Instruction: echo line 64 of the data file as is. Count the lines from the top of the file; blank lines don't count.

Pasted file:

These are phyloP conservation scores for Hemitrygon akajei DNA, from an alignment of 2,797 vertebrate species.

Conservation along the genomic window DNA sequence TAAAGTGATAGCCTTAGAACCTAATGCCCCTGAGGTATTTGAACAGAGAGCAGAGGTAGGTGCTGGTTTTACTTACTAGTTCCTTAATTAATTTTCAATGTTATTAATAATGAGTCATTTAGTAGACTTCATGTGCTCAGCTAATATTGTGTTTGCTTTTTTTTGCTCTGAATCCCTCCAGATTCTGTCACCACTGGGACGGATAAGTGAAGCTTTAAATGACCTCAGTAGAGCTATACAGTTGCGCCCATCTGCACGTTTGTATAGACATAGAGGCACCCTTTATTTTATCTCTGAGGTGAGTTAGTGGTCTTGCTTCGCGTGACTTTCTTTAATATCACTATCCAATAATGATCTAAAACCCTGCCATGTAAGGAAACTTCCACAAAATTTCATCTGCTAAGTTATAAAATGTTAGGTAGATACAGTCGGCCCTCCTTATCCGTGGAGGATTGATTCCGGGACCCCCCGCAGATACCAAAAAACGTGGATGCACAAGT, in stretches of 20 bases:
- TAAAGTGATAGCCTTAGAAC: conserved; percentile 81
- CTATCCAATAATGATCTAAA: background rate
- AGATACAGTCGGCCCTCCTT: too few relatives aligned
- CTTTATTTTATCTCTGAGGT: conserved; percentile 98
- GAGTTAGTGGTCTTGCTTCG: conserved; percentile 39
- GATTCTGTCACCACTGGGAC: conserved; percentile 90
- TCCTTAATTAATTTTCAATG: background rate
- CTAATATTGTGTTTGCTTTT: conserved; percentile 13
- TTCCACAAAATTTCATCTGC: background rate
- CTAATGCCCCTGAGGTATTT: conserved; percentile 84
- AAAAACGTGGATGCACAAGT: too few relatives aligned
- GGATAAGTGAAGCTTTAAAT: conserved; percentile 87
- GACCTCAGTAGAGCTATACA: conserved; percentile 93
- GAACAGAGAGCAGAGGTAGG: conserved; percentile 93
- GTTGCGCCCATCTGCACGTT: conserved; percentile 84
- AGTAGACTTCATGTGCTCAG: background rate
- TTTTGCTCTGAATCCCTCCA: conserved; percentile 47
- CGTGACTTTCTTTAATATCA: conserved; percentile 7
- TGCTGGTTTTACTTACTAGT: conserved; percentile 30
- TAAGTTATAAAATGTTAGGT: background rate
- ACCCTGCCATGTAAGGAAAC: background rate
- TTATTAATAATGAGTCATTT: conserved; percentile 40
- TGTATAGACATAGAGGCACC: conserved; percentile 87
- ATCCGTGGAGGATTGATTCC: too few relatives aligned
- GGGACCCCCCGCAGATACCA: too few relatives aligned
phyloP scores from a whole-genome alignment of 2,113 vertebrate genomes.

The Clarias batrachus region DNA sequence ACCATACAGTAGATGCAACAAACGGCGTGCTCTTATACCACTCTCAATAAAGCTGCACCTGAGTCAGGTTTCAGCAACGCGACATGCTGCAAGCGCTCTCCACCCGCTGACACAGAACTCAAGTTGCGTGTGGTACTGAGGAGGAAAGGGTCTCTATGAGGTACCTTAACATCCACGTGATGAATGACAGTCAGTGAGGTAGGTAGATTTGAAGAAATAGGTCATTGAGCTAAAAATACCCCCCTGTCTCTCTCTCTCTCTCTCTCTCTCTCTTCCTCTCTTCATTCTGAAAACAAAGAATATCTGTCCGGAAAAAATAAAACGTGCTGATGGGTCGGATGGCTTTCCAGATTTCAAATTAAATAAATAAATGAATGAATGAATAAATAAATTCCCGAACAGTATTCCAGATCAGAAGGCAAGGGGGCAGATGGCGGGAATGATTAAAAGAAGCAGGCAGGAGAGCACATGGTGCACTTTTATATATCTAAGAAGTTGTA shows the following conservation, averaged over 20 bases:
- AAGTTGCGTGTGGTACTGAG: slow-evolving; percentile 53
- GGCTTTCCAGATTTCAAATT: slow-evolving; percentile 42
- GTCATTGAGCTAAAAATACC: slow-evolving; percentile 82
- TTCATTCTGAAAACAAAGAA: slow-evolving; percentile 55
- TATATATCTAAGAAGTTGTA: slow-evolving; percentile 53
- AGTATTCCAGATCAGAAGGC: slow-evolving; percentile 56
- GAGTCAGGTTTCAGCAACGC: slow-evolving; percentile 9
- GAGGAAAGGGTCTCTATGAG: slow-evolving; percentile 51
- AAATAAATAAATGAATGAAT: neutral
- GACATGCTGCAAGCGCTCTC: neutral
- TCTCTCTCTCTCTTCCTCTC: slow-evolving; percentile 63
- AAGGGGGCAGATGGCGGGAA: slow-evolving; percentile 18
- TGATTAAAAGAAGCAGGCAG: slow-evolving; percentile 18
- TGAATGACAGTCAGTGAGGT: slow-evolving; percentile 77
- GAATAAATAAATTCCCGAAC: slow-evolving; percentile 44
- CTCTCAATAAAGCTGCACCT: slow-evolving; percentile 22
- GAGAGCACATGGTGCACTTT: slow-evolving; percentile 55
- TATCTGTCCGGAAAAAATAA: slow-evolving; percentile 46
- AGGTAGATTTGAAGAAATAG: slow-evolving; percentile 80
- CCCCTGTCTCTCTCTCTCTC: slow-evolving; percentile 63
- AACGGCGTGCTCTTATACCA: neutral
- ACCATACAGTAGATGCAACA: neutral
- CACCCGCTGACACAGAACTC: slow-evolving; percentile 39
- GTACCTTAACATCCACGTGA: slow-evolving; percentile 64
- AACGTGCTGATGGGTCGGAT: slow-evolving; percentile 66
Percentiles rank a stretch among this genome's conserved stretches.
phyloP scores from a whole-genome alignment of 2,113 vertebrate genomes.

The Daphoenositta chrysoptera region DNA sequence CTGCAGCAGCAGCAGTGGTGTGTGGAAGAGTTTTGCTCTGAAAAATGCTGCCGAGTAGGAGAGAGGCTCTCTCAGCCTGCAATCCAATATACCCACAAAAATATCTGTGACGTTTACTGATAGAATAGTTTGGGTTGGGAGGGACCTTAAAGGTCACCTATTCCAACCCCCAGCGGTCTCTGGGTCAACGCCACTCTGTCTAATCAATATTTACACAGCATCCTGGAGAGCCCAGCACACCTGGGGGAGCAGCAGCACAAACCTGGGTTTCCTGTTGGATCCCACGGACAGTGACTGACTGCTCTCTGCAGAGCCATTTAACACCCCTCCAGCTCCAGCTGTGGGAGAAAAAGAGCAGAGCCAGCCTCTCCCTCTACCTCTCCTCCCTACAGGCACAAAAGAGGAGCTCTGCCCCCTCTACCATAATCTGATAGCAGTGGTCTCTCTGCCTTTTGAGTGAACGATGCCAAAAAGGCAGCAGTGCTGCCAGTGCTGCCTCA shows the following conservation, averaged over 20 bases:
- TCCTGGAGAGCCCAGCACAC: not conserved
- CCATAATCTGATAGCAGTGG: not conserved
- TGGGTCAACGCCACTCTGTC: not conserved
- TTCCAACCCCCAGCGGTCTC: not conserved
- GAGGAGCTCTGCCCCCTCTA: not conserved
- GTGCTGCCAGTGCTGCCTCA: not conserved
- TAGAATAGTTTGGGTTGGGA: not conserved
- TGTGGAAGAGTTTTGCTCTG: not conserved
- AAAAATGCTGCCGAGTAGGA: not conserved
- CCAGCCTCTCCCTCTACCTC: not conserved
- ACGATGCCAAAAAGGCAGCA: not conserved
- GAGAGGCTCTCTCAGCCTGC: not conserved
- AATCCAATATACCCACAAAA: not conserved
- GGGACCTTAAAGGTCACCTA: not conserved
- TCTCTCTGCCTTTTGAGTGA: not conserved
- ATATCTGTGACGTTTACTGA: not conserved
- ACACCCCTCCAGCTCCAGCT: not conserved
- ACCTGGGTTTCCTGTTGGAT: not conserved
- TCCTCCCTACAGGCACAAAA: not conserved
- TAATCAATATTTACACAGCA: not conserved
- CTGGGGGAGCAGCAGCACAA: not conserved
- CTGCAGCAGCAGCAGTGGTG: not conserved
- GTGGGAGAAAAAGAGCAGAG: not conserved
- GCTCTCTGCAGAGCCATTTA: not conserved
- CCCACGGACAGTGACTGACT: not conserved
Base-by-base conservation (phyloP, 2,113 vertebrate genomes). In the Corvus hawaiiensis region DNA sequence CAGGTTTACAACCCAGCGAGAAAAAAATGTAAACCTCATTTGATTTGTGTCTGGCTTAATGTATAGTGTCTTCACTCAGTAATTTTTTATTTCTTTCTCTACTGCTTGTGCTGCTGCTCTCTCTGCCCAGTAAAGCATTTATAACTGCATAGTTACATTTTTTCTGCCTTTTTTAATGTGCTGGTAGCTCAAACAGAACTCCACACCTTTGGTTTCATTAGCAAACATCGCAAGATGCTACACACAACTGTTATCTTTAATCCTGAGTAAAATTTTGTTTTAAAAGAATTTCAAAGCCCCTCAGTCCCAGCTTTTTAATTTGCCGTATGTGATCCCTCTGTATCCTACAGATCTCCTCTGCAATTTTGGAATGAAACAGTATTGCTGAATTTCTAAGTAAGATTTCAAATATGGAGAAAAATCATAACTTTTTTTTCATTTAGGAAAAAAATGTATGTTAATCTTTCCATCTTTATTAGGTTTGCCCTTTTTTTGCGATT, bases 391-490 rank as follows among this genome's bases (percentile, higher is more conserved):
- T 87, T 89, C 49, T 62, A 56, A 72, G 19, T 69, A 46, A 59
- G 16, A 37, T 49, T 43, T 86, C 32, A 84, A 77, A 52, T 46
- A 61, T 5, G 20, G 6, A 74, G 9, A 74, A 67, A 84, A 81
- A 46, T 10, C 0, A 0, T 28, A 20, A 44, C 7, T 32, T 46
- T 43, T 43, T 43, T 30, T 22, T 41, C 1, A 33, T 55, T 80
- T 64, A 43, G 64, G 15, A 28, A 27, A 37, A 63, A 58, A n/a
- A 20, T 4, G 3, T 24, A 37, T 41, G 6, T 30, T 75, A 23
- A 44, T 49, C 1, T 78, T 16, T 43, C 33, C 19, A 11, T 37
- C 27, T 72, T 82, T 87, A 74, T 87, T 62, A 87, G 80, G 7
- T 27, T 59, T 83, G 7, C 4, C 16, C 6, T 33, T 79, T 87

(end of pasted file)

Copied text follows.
- TAGAATAGTTTGGGTTGGGA: not conserved